ANN ARBOR, Mich. — Michigan’s Ben Gedeon enjoyed the 32-23 win this past Saturday over Michigan State, but the senior linebacker wasn’t too thrilled with roughly eight — and eight quite particular — plays on the defensive side of the ball.
Too many missed tackles, he said.
Too many missed assignments, he added.
Too many miscues.
The problems were especially evident with Spartans sophomore running back L.J. Scott, who gashed the then-No. 2-ranked (now No. 3 CFP) Wolverines with 22 carries for 139 yards — with a long of 40 — and a touchdown. To date, he’s the only ball-carrier to have damaged the nation’s No. 1-ranked total defense in such a manner.
“We just didn’t… we didn’t tackle well at all, and it wasn’t like us,” said Gedeon, who had four tackles — two solo. “Like I said, it’s a point of emphasis this week, (something) we’ve got to get better at. It didn’t look like us — those eight plays, especially.”
The large gains — some by Scott and one 24-yarder by quarterback Brian Lewerke — have been “ingrained” into Gedeon’s mind.
“But yeah… we’ve got to be better,” he said.
Again, Gedeon enjoyed the victory — Michigan’s first over MSU since 2012 — but days later, he remained critical of the lapses that led the Spartans to 401 yards of total offense.
It was the highest total yardage surrendered all season by the 8-0 (5-0) Wolverines.
Poor tackling hasn’t been a major issue this season, but it has shown up in short spurts. There was a bit of it versus Colorado and a small dose of it against UCF.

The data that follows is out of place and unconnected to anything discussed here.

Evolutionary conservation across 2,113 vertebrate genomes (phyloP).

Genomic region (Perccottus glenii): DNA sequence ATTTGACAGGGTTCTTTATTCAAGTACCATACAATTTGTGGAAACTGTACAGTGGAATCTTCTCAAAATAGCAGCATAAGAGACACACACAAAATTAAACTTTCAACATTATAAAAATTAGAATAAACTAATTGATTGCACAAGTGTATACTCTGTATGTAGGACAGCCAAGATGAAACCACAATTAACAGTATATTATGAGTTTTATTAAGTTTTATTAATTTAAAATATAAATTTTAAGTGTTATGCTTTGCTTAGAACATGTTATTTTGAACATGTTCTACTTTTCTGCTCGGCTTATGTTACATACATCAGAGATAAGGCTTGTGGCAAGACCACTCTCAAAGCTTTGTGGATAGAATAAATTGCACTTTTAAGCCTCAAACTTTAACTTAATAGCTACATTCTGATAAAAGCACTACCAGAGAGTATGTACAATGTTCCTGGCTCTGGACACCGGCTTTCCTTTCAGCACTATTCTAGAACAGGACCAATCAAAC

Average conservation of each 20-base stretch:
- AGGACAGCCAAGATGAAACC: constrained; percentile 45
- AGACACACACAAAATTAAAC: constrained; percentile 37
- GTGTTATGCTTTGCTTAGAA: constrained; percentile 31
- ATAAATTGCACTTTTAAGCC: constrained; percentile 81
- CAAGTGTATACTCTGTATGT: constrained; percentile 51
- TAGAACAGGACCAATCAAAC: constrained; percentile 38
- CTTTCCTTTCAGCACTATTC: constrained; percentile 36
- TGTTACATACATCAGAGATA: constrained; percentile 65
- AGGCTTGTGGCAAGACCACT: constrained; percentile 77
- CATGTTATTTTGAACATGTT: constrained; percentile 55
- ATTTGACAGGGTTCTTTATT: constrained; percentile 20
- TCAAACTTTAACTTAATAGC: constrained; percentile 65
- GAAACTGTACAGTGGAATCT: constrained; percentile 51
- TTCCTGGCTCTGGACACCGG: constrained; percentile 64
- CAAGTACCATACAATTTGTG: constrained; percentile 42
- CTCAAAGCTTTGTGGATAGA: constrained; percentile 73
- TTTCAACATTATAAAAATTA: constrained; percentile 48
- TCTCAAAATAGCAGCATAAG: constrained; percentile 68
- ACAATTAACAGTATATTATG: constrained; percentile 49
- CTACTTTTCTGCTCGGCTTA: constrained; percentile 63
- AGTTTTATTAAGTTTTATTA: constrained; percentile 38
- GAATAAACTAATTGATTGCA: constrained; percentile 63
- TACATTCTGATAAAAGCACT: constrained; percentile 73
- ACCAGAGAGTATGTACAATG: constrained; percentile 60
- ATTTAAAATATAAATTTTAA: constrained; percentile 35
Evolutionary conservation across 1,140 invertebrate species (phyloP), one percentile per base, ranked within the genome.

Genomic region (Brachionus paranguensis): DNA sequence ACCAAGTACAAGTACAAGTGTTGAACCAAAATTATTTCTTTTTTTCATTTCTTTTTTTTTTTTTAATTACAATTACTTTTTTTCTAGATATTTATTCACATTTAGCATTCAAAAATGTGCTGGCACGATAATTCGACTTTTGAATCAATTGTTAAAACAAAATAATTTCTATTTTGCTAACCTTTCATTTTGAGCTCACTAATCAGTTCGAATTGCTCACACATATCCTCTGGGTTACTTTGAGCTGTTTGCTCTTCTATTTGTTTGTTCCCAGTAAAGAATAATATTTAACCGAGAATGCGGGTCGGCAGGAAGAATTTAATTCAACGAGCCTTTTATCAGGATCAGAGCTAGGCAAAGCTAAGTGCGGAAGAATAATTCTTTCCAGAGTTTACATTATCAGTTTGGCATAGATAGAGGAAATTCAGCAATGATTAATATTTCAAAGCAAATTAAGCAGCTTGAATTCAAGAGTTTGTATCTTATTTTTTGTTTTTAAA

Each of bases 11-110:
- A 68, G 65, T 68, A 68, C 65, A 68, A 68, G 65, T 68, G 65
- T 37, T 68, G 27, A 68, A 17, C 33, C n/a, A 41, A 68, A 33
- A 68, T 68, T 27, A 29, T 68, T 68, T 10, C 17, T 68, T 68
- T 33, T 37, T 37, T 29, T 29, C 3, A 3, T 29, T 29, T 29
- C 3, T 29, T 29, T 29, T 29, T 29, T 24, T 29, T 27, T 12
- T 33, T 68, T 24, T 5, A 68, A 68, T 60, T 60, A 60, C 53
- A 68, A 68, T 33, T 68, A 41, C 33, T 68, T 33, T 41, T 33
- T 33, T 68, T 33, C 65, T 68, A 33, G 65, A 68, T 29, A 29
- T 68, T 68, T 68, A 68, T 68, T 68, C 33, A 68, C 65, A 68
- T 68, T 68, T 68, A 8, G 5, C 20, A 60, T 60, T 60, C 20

Both of those teams’ offenses had another offensive gear, one which troubled the Wolverines in 2015 — and it’s called “tempo.” Indiana exposed that slight weakness in 2015, perhaps better than any team, and Maryland could have similar success this Saturday in Ann Arbor.
Well, probably not. Maryland (5-3, 2-3) still has plenty of room to grow before contending with a power such as Michigan.
With that said, the Terps do have the necessary components to at least challenge the Wolverines in some capacity. Quarterback Perry Hills has completed 66 percent of his passes, and running backs Ty Johnson and Lorenzo Harrison combined for 220 yards during a 28-17 home win over MSU. Together, they’ve gained nearly 1,200 yards and scored nine touchdowns.
Gedeon realizes that Maryland has the ability to move up the field, but he’s confident in the game plan of defensive coordinator Don Brown.
And he’s quite certain that he faces capable athletes during practice. Michigan has one of the most potent offenses in the nation, averaging 46.4 points per game.
“You practice, see it every day — you can play it,” said Gedeon, who has grown a Brown-inspired mustache. “Sometimes, when we get into the game, it’s slower than what we see in practice.”
Has Brown placed a premium on defending tempo? More of an emphasis this time around for what looks to be a College Football Playoff-bound program?
“I don’t think so. It’s also a mindset, you know,” Gedeon said. “We determine the tempo, you know, with our play and how we play. If they can’t get first downs, they really can’t really get up-tempo.”